DAYTON, Ohio — Mike Turner has represented Ohio’s Miami Valley in Congress since 2003.
He’s a senior Republican on the House Armed Services and House Intelligence committees, which he says has helped Dayton’s Wright-Patterson Air Force Base add 10,000 jobs since he took office.
The former two-term mayor of Dayton has been a fixture in the city’s politics for 25 years, which is one of the reasons Democrat Desiree Tims is running against him.
“Yeah, he's been in Congress for decades and been in elected office for nearly a quarter century. And still, we aren't getting the services that we need,” Tims said in a recent interview in her Dayton campaign office.
Tims entered this race after spending several years working in politics in Washington, just not as a politician. She claims Turner’s lengthy career in office is no longer doing any good for this district.
(You can watch my full interview with Desiree Tims below or click here to read a full transcript of our conversation.)
A West Dayton native, Tims spent a decade in D.C. going to law school, interning at the Obama White House, and working for two senators, including Ohio’s Sherrod Brown (D).
She moved back home in 2019 right before the KKK held a rally downtown, tornadoes hit the city, and the mass shooting happened in the Oregon District.
“My experience in Washington, D.C. as an advocate will allow me to be a more effective leader and a more effective advocate on behalf of my community,” Tims told me.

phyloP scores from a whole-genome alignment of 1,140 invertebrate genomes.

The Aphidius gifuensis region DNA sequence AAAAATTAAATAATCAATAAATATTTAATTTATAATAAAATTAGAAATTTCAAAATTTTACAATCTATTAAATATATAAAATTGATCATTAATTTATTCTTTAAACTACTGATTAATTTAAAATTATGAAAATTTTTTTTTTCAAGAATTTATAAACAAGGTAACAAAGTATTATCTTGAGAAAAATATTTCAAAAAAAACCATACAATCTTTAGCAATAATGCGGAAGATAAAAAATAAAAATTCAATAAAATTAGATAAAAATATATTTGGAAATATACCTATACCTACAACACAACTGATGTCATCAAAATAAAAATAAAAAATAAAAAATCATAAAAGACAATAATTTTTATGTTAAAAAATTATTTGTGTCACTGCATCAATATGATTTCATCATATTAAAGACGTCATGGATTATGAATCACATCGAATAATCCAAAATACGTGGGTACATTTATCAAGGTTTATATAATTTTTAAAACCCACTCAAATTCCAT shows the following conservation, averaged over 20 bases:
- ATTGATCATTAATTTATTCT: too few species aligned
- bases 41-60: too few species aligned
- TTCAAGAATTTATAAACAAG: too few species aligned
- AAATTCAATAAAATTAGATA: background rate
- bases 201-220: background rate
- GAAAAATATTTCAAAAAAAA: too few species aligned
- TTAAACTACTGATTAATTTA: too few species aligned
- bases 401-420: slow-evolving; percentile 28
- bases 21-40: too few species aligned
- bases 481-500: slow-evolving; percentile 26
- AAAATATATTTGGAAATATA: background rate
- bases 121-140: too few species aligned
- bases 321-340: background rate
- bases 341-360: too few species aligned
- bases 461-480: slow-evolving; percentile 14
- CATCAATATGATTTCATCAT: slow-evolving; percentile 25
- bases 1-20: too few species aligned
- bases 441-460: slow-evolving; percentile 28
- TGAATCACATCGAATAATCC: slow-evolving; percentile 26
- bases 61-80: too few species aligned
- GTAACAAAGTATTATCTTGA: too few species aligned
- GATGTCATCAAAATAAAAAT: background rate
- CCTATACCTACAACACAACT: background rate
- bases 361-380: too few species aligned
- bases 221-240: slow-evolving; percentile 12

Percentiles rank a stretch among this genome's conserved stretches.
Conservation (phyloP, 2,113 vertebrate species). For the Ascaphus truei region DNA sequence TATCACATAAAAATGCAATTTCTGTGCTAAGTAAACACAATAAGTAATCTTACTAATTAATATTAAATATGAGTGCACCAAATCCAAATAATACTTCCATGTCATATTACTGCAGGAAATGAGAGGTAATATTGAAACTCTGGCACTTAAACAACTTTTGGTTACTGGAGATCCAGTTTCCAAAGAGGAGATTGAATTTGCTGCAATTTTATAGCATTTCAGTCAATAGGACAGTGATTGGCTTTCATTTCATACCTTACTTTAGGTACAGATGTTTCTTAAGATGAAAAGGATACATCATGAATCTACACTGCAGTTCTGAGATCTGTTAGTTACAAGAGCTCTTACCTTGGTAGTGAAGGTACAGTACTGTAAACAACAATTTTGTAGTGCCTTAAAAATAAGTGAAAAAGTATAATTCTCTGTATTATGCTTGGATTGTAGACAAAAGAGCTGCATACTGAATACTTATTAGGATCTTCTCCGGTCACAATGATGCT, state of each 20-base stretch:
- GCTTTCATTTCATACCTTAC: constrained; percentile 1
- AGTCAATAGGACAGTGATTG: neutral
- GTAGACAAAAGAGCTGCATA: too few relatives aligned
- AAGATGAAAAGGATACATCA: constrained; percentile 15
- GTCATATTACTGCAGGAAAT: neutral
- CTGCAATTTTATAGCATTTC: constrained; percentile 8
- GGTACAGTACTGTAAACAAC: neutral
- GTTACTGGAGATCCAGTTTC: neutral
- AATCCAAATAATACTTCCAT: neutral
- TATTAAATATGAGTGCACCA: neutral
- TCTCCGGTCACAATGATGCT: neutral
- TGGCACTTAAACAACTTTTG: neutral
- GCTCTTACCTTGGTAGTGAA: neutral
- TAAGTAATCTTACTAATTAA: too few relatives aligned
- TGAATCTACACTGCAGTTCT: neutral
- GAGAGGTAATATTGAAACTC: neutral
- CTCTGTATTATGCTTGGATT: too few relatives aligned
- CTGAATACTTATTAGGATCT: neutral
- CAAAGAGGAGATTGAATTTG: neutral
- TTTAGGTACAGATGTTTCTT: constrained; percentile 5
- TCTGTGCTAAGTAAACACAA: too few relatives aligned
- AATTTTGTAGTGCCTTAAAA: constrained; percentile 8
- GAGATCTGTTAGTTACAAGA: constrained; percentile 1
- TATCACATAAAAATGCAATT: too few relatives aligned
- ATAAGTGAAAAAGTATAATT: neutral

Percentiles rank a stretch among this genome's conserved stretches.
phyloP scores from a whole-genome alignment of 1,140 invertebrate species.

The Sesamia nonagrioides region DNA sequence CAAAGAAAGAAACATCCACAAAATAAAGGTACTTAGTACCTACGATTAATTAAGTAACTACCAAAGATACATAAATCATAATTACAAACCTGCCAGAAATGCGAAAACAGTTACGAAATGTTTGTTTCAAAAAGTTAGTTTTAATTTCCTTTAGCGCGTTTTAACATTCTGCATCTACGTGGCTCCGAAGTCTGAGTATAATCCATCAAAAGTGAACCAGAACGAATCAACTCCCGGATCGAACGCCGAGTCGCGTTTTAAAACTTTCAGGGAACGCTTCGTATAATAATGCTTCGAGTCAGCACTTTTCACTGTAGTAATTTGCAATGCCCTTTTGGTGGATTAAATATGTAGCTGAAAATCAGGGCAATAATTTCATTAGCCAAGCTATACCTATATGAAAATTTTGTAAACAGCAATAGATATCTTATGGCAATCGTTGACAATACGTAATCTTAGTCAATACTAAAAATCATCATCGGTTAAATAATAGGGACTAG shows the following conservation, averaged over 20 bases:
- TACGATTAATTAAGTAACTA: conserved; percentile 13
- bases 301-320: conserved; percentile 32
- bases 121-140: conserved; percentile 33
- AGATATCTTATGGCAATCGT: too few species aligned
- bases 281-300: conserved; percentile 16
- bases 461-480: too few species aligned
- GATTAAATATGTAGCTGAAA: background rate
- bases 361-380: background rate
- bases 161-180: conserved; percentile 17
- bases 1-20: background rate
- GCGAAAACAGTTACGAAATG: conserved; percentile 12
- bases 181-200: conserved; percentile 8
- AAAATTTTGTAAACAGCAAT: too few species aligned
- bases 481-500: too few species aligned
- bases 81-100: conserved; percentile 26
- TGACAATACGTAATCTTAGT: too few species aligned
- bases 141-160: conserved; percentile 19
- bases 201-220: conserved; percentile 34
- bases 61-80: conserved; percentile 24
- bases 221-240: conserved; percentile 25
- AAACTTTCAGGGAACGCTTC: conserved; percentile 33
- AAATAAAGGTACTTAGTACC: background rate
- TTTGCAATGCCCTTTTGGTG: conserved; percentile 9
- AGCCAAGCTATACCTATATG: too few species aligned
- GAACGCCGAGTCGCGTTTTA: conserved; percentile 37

Turner did not agree to an interview for this story, but he’s spent his ninth term in Congress making news on a variety of topics.
After the Dayton shooting, which his daughter was across the street from, Turner announced his support for stricter gun control measures, including a ban on the sale of military-style weapons to civilians.
In September 2019, as House Democrats were preparing to impeach President Trump for his call with the president of Ukraine, Turner said something notable during a committee hearing.
“I want to say to the president: This is not OK,” Turner said. “That conversation is not OK, and I think it’s disappointing to the American public when they read the transcript.”
But in the months that followed, Turner became a staunch defender of Trump and voted against impeaching him.
Turner’s campaign very intentionally focuses on his work in international relations and at-home issues like the opioid epidemic.
Tims is running what she calls a “hometown girl campaign.” She’s dedicating her energy to the very hurdles she faced growing up Black in West Dayton.
“This is about clean air, clean water, access to grocery stores, the basic necessities and health care,” Tims said. “And that's what people are talking about.”
The race has gotten heated.
Just last month, Politico reported that Turner has spent over $70,000 in campaign donations on meals and hotels since 2017. Tims filed an FEC complaint based off the report, but a statement from Turner in the story said it was “a political hit job initiated by my opponent.”
Tims has also blamed Turner for unfairly attacking her.
He filed an FEC complaint alleging she improperly took a salary from her campaign and missed filing deadlines.
Candidates can legally draw a salary from campaign funds, but only if it’s less than what they made in the previous year.
Tims told me it was a necessary step once her savings ran out, but she said this when I asked if she had any regrets: “Not to date. I mean, obviously there have been some paperwork mistakes that I can't help. It’s just first-time candidate rookie mistakes. But other than that, we feel pretty good about the campaign that we're running.”
A recent poll from September has Turner with a seven-point lead over Tims, but it’s notable because he has won each of his previous races by double digits.
And on the fundraising end of things, Tims out-raised Turner by double in the most recent quarter, bringing in $990,000 compared to Turner’s $425,000.